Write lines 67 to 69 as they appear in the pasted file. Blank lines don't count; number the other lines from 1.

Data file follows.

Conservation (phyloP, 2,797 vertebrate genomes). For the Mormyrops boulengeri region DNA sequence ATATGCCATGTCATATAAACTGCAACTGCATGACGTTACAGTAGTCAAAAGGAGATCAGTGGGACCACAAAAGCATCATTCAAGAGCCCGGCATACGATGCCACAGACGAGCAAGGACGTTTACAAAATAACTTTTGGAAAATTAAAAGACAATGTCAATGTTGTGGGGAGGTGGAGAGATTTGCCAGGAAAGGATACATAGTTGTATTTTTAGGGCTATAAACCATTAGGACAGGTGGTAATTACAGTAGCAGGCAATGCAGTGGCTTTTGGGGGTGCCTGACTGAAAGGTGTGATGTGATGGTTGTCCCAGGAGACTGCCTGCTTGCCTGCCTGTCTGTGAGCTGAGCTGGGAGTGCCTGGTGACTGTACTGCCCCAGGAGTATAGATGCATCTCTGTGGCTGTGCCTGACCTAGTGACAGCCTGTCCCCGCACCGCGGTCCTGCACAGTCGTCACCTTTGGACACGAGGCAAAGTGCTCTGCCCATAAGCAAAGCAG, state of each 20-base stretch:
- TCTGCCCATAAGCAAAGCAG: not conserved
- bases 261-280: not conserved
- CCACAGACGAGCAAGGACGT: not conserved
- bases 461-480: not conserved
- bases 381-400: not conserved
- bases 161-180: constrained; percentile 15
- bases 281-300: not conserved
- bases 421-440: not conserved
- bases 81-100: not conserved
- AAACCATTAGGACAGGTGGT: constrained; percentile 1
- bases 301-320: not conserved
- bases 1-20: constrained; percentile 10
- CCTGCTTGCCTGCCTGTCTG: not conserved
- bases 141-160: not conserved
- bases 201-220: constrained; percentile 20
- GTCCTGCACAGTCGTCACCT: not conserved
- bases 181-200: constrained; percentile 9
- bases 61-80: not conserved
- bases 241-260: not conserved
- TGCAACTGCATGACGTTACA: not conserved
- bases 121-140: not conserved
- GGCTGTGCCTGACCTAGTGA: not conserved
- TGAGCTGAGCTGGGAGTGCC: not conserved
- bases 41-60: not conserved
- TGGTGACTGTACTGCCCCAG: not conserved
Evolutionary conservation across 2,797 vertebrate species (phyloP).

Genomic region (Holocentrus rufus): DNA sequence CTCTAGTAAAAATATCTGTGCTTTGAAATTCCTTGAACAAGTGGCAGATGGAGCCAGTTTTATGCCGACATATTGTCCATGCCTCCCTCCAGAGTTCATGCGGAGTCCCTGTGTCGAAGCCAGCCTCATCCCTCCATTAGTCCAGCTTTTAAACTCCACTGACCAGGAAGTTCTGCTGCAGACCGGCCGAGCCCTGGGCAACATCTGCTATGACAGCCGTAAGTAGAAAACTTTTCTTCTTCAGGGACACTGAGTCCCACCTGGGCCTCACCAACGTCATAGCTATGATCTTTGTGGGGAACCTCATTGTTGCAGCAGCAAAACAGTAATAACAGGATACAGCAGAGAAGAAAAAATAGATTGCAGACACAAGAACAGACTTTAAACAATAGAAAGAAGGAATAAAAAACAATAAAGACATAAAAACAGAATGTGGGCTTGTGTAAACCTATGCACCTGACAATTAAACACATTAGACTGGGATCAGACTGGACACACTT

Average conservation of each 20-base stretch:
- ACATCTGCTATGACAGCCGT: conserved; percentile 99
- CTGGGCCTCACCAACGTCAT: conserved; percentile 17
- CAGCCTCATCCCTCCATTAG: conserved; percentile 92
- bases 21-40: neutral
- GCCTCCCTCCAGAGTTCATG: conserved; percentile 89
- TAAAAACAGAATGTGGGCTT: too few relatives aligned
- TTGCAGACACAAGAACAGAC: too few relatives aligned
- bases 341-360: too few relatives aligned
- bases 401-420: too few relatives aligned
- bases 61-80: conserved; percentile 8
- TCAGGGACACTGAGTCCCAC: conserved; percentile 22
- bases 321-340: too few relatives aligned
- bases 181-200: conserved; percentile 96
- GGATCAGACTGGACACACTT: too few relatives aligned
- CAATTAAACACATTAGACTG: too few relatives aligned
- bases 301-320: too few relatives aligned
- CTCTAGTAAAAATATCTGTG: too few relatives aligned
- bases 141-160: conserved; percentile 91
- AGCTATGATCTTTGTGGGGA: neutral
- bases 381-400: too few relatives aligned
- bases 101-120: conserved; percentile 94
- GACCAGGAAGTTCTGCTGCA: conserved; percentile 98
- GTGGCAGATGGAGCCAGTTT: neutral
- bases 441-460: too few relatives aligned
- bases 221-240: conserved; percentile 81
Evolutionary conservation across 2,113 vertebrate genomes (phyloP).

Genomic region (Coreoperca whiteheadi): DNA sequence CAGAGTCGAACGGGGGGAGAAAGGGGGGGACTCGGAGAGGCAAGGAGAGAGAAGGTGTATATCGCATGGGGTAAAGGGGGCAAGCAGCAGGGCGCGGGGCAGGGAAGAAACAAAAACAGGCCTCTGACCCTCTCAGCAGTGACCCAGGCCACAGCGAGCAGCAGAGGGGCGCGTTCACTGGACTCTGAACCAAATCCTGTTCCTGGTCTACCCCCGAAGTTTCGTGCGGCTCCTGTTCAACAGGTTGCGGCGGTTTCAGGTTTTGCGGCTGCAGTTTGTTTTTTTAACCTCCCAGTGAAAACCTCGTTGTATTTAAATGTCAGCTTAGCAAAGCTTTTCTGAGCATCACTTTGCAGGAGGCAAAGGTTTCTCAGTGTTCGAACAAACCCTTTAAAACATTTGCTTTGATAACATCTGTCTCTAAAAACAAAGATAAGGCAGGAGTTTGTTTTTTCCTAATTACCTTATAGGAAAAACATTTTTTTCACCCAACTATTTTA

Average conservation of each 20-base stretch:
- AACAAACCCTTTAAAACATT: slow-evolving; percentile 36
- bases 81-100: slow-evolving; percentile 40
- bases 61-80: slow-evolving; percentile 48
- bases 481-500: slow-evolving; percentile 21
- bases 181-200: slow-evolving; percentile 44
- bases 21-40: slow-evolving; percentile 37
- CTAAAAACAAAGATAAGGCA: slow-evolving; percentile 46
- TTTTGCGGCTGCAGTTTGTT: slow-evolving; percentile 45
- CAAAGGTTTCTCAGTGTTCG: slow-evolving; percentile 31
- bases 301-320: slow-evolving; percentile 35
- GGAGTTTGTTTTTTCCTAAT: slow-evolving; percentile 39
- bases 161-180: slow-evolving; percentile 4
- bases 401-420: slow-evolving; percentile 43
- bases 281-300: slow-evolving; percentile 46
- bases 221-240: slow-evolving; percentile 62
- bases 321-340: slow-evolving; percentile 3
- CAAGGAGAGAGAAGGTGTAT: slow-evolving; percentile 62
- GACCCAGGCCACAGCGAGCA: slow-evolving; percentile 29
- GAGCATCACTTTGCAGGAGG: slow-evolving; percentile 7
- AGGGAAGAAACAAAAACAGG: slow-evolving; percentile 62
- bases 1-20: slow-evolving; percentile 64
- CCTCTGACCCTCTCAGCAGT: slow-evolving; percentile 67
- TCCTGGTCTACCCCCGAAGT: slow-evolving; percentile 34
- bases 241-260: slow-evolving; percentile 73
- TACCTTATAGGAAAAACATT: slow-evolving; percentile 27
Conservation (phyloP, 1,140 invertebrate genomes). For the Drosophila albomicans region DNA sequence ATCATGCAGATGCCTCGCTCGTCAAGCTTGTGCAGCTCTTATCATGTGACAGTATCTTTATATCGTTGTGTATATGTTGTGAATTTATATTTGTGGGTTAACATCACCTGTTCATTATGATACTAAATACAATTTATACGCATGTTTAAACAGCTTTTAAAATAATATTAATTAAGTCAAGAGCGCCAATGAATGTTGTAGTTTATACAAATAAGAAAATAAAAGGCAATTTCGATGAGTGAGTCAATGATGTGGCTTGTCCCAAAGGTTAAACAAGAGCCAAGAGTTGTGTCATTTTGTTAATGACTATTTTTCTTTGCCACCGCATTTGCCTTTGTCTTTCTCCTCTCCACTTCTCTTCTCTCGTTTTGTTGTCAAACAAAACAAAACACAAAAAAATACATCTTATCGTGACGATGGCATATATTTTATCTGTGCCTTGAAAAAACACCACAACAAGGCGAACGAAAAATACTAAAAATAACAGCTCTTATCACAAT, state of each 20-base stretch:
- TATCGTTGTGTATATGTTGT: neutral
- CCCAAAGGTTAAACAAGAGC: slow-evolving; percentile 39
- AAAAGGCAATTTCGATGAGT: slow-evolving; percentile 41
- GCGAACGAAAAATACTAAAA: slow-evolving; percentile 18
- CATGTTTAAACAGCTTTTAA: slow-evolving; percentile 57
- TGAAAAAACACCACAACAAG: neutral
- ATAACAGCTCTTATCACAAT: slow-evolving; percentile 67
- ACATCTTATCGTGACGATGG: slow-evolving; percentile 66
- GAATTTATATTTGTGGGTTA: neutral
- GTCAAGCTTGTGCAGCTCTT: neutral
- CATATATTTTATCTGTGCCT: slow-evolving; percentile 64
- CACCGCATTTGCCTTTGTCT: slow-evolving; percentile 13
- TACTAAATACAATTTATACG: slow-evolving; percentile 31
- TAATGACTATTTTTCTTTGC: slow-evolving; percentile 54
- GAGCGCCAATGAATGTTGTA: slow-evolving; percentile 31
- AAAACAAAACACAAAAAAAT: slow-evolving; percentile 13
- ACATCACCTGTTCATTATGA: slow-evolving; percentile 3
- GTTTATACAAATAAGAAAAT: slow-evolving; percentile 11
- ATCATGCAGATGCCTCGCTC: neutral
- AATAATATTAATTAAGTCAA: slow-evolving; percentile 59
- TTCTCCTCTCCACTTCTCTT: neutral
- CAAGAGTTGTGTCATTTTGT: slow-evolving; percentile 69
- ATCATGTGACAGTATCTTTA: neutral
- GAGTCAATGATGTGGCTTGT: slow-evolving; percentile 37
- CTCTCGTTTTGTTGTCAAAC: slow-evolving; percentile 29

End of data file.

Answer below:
- bases 301-320: slow-evolving; percentile 35
- GGAGTTTGTTTTTTCCTAAT: slow-evolving; percentile 39
- bases 161-180: slow-evolving; percentile 4